Throughout this solo, I have tried to point out various aspects to the phrasing, to the self-confident control of the variety of rhythms that appear, but, what becomes so difficult to notate, no matter who the player might be, is the elasticity of someone's particular phrasing. Here I am speaking of Leo Amuedo's ability to lay back, to purposely play behind the time, and then, even within a phrase, to aggressively play on top of the time feel. A mature player must be able to do both of these things, having learned just how very expressive this can be. To me, this is a solo that you could listen to 100 times, and hear something new or different each time. It's just that good, that brilliant!
For me, it has been a great pleasure to present this gorgeous solo of Leo Amuedo's here at these pages after all these years. In truth, Leo and I really only reconnected face-to-face for the first time since Amsterdam this past year of 2011. But, the warmth of the friendship that exists between us extends beyond all the correspondence over the years. The fact that he is a superb, world-class guitarist, with talents on the instrument that I could only dream about possessing, does not exclude that he is also a warm and wonderful human being, blessed with a beautiful spirit and optimism about life and music. For him, perhaps this solo does not represent anything particularly special, after all, in his hands, it sounds completely effortless. In the end, all great playing seems to sound that way - if one sounds like they are trying too hard, this never projects anything positive! Perhaps the lesson here is that you must remember that something very special and magical can be somehow packed into a mere 16-bars, and stand forever as a great work of art. From the moment that I first heard it until now, this "Sabor a Mi" solo remains just that, a work of art! Bravo Leo!!!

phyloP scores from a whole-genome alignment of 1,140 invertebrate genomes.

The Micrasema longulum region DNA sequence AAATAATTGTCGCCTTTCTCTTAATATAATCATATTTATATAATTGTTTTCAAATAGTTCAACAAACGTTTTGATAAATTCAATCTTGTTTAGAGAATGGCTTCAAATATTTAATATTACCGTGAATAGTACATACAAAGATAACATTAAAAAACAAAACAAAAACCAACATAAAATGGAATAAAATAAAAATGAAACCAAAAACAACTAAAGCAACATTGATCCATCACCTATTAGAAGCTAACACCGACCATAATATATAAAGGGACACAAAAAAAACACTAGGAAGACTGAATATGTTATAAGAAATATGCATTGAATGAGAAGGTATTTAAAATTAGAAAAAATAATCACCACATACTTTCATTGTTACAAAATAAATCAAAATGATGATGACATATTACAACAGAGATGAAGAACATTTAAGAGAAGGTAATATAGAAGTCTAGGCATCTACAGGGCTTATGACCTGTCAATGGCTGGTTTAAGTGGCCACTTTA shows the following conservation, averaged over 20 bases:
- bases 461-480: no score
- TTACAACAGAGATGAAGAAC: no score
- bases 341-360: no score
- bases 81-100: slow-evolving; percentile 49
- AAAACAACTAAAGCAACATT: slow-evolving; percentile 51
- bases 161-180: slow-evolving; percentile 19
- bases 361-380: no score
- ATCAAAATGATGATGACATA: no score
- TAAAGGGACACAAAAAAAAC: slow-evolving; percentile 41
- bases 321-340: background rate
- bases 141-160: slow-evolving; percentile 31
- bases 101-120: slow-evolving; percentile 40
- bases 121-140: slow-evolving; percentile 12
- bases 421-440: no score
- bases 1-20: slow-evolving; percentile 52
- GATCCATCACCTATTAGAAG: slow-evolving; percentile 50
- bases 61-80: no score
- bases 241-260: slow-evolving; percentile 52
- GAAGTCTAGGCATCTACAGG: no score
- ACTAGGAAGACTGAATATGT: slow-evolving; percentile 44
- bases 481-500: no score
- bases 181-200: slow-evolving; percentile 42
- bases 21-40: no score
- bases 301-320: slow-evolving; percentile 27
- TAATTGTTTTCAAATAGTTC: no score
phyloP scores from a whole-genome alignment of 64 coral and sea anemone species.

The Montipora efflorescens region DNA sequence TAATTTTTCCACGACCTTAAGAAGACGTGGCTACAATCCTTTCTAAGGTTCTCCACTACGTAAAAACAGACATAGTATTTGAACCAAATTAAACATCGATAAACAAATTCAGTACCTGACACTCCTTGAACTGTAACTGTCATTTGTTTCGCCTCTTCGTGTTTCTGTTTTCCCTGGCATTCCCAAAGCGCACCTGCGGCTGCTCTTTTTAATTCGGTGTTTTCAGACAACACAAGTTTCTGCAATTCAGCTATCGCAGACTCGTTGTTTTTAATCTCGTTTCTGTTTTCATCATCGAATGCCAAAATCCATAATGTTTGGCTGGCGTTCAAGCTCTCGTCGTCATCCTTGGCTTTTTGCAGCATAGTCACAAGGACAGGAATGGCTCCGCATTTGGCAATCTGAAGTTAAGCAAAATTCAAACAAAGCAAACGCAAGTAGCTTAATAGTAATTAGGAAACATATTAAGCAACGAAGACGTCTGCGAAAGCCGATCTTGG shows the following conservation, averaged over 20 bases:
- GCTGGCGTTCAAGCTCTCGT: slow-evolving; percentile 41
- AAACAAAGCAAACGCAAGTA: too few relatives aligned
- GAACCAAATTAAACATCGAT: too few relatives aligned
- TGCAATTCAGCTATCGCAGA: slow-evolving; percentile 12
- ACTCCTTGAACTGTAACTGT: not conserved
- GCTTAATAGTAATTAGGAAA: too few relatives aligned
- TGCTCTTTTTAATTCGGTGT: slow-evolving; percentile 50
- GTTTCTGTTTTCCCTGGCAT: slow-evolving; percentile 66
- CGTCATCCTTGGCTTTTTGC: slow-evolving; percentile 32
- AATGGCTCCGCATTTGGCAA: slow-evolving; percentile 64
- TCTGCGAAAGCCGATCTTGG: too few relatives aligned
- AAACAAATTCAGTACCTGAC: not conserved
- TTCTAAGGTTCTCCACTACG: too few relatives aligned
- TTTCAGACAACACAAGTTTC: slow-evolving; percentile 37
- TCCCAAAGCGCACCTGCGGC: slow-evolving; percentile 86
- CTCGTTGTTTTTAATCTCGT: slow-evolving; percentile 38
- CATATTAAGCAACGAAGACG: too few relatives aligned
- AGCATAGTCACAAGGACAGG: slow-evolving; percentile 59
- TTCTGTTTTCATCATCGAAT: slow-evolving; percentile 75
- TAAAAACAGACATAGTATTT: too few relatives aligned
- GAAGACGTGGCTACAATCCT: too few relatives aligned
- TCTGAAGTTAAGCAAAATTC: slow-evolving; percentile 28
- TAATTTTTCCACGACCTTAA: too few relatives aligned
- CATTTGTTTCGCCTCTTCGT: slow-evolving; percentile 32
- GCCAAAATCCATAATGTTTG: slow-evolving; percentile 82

Once again, from KHAN'S KORNER 1, we are wishing everyone a terrific summer here in 2012.
[Photos: Leonardo Amuedo
Courtesy of: Otto Vowinkel - Luthier]